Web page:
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2015年第1期:Semantic Vagueness from the Perspective of Categorization

时间:2016-08-02 02:43:00

 

Semantic Vagueness from the Perspective of Categorization
Xiaodan Sun
(Southwest University of Political Science and Law, Chongqing  401120, China)
Abstract: Vagueness is an important property of human languages. From the 20 th century, there have been theorists studying it form the perspective of linguistics, logic, pragmatics, cognition, etc. However, due to the intrinsic complexity and still non-systemic research, there still is a long way to go in the various aspects, especially in cognition. The meaning of language can not be separated from human thought and cognition. Categorization plays a significant role in cognitive process. For this reason, the category theory can serve as a feasible mechanism to explain semantic vagueness. There exists vagueness in prototypical effect, which is reflected by vagueness in language. By adopting categorization, the author provides a cognitive explanation for semantic vagueness.
Key words: Semantic Vagueness  Categorization  Cognitive Linguistics
1 Introduction
Vagueness is pervasive in language. For example, when we say someone is beautiful, it is not clear about the degree of beauty. Similar expressions are common in languages and frequently used in everyday life. Vagueness has, for a long time, been a concern of philosophers, linguists, legal theorists and scholars of other fields. In explaining it, traditional binary logic is found lame. Fuzzy set by Zadeh symbols a milestone of the research on vagueness and many puzzles. It deems vague expressions as a structure with a core and a fuzzy boundary, which corresponds to the prototypical model in Cognitive Linguistics. In the cognitive processes, human beings tend to look for a special term to stand for all the characteristics of the species it refers to. The term for this phenomenon is called category. The mental process of classification is called categorization, which counts as an important capability of the human mind. And like the development of logic, it also experiences a process from binary standard to fuzzy set. This thesis is intended to shed light upon the issue of vagueness from a cognitive perspective.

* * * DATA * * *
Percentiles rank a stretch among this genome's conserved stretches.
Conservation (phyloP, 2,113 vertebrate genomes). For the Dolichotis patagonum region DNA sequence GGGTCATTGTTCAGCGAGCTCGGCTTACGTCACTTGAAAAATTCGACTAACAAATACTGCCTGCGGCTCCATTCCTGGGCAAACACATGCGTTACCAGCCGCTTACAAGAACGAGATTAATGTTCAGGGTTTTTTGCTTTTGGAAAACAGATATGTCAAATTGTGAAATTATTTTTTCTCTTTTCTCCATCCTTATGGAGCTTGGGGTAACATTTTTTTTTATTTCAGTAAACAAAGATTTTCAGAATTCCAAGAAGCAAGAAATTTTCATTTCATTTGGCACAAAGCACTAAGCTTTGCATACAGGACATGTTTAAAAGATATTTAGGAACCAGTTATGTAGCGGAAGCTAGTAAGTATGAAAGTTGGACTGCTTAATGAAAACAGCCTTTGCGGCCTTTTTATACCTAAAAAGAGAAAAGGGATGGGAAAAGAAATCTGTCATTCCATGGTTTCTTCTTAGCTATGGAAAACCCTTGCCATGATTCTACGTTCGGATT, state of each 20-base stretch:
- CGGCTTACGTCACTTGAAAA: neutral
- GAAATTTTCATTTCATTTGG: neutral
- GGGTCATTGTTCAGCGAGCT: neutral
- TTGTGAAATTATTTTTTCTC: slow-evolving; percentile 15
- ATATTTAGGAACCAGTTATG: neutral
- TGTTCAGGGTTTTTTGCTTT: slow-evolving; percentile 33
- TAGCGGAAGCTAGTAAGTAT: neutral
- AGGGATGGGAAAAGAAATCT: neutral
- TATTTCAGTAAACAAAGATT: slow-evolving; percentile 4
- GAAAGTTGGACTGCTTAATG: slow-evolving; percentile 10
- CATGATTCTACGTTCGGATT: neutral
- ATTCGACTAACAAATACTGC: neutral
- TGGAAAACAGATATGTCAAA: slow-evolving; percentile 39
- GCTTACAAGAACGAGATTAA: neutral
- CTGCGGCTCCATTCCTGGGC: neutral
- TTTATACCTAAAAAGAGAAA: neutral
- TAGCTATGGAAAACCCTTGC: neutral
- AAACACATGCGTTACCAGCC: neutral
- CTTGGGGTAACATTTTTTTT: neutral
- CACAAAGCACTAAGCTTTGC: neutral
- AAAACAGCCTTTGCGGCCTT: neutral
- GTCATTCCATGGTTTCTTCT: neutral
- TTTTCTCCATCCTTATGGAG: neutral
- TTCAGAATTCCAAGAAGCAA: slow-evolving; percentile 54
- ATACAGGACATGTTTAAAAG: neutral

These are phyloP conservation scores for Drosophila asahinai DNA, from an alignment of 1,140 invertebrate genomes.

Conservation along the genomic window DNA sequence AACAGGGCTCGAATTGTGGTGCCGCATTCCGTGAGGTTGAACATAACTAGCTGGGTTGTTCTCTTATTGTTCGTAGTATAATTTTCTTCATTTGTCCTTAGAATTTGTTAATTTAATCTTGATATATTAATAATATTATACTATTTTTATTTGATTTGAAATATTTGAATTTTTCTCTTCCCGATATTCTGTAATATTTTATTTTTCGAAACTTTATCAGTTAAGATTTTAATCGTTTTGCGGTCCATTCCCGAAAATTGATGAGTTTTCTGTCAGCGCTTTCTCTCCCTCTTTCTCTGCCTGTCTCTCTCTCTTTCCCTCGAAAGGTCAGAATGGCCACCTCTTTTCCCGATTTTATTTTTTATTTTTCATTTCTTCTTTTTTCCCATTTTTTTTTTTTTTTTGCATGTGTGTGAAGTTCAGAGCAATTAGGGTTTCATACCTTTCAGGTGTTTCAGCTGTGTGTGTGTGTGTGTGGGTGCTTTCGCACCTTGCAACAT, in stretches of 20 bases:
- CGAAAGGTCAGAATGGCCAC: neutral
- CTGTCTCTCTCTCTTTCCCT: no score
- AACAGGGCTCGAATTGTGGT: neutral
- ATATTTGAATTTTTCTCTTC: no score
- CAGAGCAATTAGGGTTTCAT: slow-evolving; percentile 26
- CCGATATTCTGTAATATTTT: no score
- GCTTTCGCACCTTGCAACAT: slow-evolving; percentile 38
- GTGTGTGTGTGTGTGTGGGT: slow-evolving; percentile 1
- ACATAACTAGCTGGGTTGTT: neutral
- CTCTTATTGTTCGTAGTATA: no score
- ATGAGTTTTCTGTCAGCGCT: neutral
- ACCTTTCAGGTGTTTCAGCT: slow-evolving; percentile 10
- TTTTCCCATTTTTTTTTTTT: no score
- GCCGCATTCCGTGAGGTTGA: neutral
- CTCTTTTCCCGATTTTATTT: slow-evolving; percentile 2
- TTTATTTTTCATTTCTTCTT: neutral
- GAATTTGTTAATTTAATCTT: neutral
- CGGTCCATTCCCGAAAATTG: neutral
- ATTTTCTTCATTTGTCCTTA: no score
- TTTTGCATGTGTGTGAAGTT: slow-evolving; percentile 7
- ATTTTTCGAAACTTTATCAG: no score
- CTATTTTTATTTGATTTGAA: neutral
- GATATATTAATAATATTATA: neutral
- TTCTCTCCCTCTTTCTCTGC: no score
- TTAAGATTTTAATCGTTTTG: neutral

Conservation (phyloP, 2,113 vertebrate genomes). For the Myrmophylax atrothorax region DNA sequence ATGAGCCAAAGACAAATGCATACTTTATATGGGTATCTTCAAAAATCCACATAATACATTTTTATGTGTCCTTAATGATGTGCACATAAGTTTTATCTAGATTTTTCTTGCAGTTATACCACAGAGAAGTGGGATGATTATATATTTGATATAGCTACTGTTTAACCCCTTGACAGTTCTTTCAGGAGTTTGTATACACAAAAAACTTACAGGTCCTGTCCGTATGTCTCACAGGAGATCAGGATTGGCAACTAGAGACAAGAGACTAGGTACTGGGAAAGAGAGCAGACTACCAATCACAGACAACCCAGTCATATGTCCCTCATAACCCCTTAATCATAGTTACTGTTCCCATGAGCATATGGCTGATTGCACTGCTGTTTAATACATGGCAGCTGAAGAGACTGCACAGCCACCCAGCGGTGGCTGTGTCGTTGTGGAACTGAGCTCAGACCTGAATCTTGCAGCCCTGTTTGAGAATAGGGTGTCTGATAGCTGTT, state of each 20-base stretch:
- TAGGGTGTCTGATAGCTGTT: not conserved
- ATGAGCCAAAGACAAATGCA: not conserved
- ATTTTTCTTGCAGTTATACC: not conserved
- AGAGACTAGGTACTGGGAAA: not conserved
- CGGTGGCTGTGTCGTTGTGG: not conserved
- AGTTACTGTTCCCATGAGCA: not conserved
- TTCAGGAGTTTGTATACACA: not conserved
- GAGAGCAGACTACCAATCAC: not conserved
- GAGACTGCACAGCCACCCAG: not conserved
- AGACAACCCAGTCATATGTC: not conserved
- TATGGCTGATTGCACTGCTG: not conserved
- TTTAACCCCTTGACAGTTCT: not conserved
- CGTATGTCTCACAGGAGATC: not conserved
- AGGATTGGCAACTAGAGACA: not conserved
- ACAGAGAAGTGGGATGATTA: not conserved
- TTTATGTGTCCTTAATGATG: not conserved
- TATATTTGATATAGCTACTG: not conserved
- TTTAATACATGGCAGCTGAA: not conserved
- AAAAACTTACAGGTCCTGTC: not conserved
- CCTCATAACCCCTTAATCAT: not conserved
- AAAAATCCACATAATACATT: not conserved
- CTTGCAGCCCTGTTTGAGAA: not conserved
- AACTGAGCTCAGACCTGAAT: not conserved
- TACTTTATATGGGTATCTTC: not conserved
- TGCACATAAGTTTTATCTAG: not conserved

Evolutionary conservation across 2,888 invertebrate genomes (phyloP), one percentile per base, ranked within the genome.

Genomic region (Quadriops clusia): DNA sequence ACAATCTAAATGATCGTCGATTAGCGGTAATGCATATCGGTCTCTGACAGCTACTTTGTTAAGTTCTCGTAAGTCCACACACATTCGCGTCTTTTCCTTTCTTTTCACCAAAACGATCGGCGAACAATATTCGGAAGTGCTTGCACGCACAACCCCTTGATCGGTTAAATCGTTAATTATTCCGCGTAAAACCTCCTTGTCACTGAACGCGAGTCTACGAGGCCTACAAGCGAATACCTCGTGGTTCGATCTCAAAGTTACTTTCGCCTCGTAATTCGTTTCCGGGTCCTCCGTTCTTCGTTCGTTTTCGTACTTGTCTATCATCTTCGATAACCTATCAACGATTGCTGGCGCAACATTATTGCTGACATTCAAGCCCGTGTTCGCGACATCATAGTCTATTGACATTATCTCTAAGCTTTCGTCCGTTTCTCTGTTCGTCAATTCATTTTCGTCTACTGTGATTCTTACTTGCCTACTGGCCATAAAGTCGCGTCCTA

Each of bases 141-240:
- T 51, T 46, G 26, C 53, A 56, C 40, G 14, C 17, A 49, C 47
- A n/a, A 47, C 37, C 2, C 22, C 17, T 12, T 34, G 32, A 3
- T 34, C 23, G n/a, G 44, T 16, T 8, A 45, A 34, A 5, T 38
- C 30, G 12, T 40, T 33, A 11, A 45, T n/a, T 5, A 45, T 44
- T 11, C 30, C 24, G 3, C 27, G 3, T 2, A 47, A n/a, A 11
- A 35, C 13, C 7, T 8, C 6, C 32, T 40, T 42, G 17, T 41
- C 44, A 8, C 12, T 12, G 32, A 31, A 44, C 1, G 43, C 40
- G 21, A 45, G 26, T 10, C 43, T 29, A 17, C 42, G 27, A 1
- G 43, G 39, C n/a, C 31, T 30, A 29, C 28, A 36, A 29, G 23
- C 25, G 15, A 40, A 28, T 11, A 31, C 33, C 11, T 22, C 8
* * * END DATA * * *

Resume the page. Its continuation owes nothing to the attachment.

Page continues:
2 Semantic Vagueness and Vagueness Study
2.1 Vagueness
People have many beliefs about language, one of which is that a good usage of language involves clarity and precision. But language is deceptive. It allows a clever person to play tricks with mock precision and to combine vagueness with politeness. One way of writers to demonstrate their competence is through their use of a degree of vagueness. (Channell, 2000:1) Ullmann traced from Plato to Byron who felt the inadequacy, especially lack of precision of language to express thought. He also noticed that poets and writers thought vagueness as an advantage.(Ullmann, 1962:118)
Having many aspects and resulting from various causes, the term “vagueness” itself is vague. Ullmann attributed vagueness to four factors: generic character of words, context-bound idiosyncrasy of meaning, lack of clear-cut boundaries in non-linguistic world and lack of familiarity with what the words stand for. (ibid.: 118)
In study of philosophy of law, legal theorists also pay much attention to vagueness in law. There is a popular metaphor in the 20 th century to describe vagueness in law. Benjamin Cardozo wrote that “the borderland, the penumbra, where controversy begins”. In a review of legal problems about the meaning of words, Glanville Williams wrote “since the law has to be expressed in words, and words have a penumbra of uncertainty, marginal cases are bound to occur. Hart popularize the metaphor of core and penumbra in reference to the shadowy purlieu between the clear application of an expression and its clear inapplicability. (Endicott, 2000:8)
Pierce was the first to formulate the notion in a rigorous way. He said that a proposition is vague where there are possible states of things concerning which it is intrinsically uncertain whether he would has regarded them as excluded or allowed by the proposition. He held that language produce utterance without deciding certain fact to be excluded or be allowed. Endicott said in his Vagueness in Law that an expression is vague if there are borderline cases for its application.(Endicott, 2000:31) Borderline cases are cases where one, who knows facts well, do not know whether to apply an expression or not.
We can see from the above that vagueness is common in language and draw the attention of philosophers in many areas. Whether it is inherent or caused by outside factors, we can say that vagueness is a feature of language signifying borderline cases in the application of an expression.
2.2 Semantic Vagueness and Pragmatic Vagueness
In ordinary language, when you are invited to come to a party at 5 o’clock. It may be appropriate to come at 5:01 or 5:10 depending on different circumstances. The required time seem to be precise. But context makes it vague. Then the precise requirement is said to have a pragmatic vagueness, or rather to say it is vague. It depends on the circumstances if you have to decide what time is appropriate or reasonable. There is still no sharp boundary to the circumstance that should be taken to consideration. This form of vagueness is pragmatic vagueness.
Here we only focus on expressions which are vague in itself, without considering context.
2.3 A Review of Vagueness Study
In 1957, English linguist Jones noticed the frequent use of unclear, imprecision expressions in our speeches and writings and said that they are necessary in language.(Wu Tieping, 1999:36) In later studies of such expressions, theorists failed to explain them with traditional logic which can be traced back to Aristotle.